Ericaceae includes all former species of Pyrolaceae.

Kinnikinick, Bear Berry
Single Delight  
One-sided Wintergreen  
Pink Wintergreen  
Green-flowered Wintergreen  
Small Wintergreen  
Variegated Wintergreen  

Vaccinium myrtillus

Blueberry Ubiquitous ground cover in Spruce forests.


Spurge Family

Annual or perennial herbs, shrubs, or trees. Some members have stems containing an irritating or poisonous milky sap. Leaves simple or in 3s. Flowers imperfect, petals distinct or commonly lacking. Stamens 1 to many, pistil 1. Fruit usually a 2 or 3-valved capsule. Several species very common at low elevations. Shorthorn spurge (Euphorbia lurida) is found from low to montane elevations. The family has evolved very unusual floral characteristics.
  Shorthorn Spurge  
Fendler's Spurge
Carved Seed Spurge  
Thyme-leaf Spurge
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(aka Leguminosae)

Pea Family

Members of this very large, diverse family are typically perennial herbs with alternate, compound leaves and distinctive flowers commonly comprised of an upper, somewhat vertical, enlarged petal (banner), 2 side petals (wings), and 2 partially fused lower petals (keel) between the wings. Fruits are usually legumes with 2 alternate rows of seeds. Roots commonly with numerous tiny nodules containing nitrogen-fixing bacteria. This is the family of Alfalfa (Medicago sativa); Astragalus (Astragalus alpinus) -- one of the largest genera of all plants; Lupines (Lupinus argenteus); and Clovers (Trifolium pratense). Some legumes are edible; some, such as the selenium absorbing Astragalus, are poisonous -- and known as "Locoweed".

"Leguminosae" is an accepted, but infrequently used, alternate name for this family.  Stanley Welsh (author of A Utah Flora) calls this family "Leguminosae" not "Fabaceae". The Pea Family is also known as the Bean or Legume Family.

Deer Vetch
Astragalus is the largest genus in the world with over 3,000 species. The Astragalus genus is the most numerous on this website with 31 species. 
Erigeron has 28, Penstemon 22, and Eriogonum 16.
Astragalus are commonly known as Vetch, Milkvetch, Locoweed, or Pea.
Astragalus are commonly known as Vetch, Milkvetch, Locoweed, or Pea.

Dalea candida var. oligophylla

Silvery Dalea
Wild Licorice
Northern Chainpod
Western Chainpod
Lanszwert's Sweetpea  
Utah Sweetpea
Silvery Lupine
Short-stemmed Lupine
Lupinus caespitosus Matted Lupine  
King's Lupine
Choke-cherry Lupine
Small Lupine
Black Medic  
Yellow Sweet Clover  
Sain Foin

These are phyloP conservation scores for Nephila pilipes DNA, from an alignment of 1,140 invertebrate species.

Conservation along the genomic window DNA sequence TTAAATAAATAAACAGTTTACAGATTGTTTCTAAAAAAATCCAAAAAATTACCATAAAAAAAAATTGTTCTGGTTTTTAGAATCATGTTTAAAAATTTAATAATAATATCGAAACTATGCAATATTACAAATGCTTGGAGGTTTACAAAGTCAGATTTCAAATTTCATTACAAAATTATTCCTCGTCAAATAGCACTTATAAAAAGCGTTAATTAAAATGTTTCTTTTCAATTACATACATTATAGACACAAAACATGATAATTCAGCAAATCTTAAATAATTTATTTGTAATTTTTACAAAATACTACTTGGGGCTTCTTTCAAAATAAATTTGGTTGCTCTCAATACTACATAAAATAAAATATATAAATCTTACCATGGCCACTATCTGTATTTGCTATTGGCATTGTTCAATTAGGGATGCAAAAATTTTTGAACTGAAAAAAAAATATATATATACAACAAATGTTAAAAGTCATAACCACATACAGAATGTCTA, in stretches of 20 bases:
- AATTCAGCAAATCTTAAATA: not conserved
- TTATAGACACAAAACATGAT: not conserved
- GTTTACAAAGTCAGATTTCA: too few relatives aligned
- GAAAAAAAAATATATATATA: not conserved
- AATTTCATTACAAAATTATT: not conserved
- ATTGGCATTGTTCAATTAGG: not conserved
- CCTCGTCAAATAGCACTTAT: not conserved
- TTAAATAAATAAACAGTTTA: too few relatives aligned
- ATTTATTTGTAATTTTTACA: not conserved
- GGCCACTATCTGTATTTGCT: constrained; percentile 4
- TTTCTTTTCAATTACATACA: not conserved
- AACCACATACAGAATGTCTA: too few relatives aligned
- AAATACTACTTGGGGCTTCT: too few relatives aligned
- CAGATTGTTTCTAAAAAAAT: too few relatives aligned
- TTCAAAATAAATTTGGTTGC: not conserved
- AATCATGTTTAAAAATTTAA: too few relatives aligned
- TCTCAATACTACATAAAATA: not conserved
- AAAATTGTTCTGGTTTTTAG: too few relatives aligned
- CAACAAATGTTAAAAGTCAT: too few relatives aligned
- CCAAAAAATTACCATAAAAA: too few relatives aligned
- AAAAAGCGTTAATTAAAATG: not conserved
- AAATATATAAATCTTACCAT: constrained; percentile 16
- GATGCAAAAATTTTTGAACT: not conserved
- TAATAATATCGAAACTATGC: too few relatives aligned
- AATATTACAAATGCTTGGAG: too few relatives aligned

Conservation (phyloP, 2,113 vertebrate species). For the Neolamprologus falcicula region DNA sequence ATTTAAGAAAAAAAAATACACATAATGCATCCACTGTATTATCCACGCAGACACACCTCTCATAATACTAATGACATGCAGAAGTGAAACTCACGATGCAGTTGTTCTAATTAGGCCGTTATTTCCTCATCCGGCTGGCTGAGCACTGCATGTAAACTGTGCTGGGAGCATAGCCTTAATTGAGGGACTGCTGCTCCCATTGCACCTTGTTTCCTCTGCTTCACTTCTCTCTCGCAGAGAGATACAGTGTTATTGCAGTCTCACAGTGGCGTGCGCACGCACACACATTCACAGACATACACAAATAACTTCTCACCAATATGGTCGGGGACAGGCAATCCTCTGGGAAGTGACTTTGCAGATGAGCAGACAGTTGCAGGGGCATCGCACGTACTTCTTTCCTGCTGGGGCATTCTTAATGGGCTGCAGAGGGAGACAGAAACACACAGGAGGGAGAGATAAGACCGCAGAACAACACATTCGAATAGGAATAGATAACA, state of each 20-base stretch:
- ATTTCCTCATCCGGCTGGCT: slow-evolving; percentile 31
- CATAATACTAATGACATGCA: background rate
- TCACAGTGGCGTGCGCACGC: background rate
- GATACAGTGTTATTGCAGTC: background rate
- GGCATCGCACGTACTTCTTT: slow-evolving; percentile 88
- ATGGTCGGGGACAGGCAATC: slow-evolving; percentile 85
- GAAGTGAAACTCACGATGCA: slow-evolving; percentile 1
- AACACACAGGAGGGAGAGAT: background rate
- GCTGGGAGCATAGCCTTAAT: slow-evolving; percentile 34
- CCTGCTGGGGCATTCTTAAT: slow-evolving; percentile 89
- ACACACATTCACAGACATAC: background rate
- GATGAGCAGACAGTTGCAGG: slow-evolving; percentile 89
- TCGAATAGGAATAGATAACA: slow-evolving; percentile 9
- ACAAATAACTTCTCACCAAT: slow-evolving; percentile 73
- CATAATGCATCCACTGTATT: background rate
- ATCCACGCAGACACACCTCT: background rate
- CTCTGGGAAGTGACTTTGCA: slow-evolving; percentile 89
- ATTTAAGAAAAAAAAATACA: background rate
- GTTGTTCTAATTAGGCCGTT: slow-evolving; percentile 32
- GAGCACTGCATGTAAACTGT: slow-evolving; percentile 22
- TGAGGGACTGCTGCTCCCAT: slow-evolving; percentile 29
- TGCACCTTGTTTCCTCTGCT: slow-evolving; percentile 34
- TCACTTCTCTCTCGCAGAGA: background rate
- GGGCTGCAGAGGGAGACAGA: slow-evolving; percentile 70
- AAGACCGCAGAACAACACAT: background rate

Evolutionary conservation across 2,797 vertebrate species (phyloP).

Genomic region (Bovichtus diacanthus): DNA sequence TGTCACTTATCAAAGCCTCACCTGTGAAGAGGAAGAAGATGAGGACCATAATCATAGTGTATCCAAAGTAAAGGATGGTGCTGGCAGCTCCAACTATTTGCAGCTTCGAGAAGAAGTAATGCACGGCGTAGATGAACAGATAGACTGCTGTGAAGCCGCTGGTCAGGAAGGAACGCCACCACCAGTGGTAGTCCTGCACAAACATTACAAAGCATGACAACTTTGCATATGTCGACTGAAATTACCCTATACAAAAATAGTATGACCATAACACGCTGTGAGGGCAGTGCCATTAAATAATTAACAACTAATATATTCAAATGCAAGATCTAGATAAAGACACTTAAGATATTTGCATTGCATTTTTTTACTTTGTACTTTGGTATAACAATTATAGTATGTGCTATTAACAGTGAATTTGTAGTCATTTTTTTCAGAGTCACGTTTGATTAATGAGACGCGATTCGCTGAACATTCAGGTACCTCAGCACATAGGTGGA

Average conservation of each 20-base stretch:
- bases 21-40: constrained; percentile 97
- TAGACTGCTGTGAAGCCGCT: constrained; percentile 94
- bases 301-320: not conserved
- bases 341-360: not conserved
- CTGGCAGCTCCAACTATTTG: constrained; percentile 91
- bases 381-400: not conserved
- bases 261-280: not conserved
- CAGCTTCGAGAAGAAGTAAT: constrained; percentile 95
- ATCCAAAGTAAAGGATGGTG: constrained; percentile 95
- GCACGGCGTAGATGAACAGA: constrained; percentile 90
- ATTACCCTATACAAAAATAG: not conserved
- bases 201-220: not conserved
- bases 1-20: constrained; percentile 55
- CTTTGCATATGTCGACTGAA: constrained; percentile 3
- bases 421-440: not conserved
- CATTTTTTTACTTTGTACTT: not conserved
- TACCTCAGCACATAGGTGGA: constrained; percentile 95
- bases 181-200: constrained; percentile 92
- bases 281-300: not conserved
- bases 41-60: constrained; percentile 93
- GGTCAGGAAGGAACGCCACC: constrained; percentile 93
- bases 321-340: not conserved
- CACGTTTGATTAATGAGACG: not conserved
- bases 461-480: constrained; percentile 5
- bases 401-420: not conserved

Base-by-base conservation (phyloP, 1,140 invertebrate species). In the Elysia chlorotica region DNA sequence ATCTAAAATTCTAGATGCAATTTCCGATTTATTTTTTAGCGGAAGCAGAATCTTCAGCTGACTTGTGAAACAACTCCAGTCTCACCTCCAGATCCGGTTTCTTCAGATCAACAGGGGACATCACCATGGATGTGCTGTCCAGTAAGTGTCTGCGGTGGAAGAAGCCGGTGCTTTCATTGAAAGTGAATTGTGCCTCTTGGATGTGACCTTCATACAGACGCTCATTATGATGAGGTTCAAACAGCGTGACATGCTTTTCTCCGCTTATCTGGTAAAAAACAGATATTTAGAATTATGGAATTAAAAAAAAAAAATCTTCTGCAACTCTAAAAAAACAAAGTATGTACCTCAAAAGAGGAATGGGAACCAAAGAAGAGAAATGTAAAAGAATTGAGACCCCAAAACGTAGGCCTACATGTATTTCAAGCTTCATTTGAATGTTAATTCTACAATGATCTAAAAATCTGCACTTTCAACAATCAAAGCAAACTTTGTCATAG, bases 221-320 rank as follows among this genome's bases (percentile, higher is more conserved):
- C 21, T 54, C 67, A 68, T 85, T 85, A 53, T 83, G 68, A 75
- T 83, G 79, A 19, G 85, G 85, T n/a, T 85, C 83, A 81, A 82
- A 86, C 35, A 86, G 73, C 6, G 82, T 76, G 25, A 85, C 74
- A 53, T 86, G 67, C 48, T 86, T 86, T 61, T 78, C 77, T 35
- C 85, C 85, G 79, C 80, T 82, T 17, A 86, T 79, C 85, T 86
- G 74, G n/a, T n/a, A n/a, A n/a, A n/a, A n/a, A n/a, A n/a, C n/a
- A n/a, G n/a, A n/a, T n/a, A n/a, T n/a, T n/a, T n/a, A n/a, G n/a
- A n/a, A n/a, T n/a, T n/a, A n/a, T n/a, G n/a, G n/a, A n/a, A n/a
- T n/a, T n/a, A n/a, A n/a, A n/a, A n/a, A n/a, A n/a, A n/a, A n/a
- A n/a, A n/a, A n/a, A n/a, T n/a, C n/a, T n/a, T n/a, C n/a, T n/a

Alpine Reclining Locoweed  
Silky Reclining Locoweed  
Lambert's Locoweed  
Parry's Locoweed  
Indian Breadroot  
Robinia neomexicana New Mexico Locust  
Silvery Sophora  
Mountain Golden Banner  
Golden Banner  
Rocky Mountain Trifolium  
Brandegee's Trifolium  
Shaggy Leaf Trifolium  
Holly leaf Trifolium  
Long-stalked Trifolium  
Dwarf Trifolium  
Parry's Trifolium  
Red Clover  
White Clover  
American Vetch  


Beech Family
(Oak Family)

Deciduous trees or shrubs with alternate, lobed leaves. Flowers imperfect but on same plant. Male flowers in long, slender catkins; female flowers solitary or in threes at twig tips. Fruit is a nut, an acorn. Gambel's Oak (Quercus gambelii), found throughout the Southwest, is highly variable in leaf shape, height, etc., probably because of hybridization.

Quercus gambelii

Gambel's Oak  
Live Oak


Frankenia Family

                                                   APG places this family in Papaveraceae (Poppy Family).
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Gentian Family

Annual, biennial, or perennial herbs, stems smooth, leaves usually opposite or whorled, simple, entire. Flowers perfect, regular, solitary or in clusters, often tubular. Calyx 2-5 lobed, corolla 4 or 5 lobed. Stamens 4 or 5 alternating with corolla lobes. Pistil 1. Fruit a 2-valved capsule. This is a small family with many showy and well-known species in the U.S. and world-wide. Fringed Gentian (Gentianopsis thermalis) is a favorite of many flower lovers.
White-margined Frasera
Utah Frasera
Monument Plant
Arctic Gentian
Bottle Gentian  
Parry's Mountain Gentian  
Siberian Gentian  
Little Gentian
Little Gentian
Little Fringed Gentian
Fringed Gentian
Star Gentian  


Geranium Family

Annual or perennial herbs. Leaves usually have a distinct smell, opposite or alternate, simple or often compound. Showy flowers perfect, mostly regular, with 5 sepals and petals. Stamens 5 or 10, pistil 1. Fruit is usually long and narrow (like a Crane's bill), dry with 1 seed per chamber curling upon opening. Showy flowers, large leaves, and distinctive seed pods are hallmarks of these species. Wild Geranium (Geranium richardsonii) is very common over a broad range of elevations; Filaree (Erodium cicutarium), at one time considered non-native, is even more widely distributed.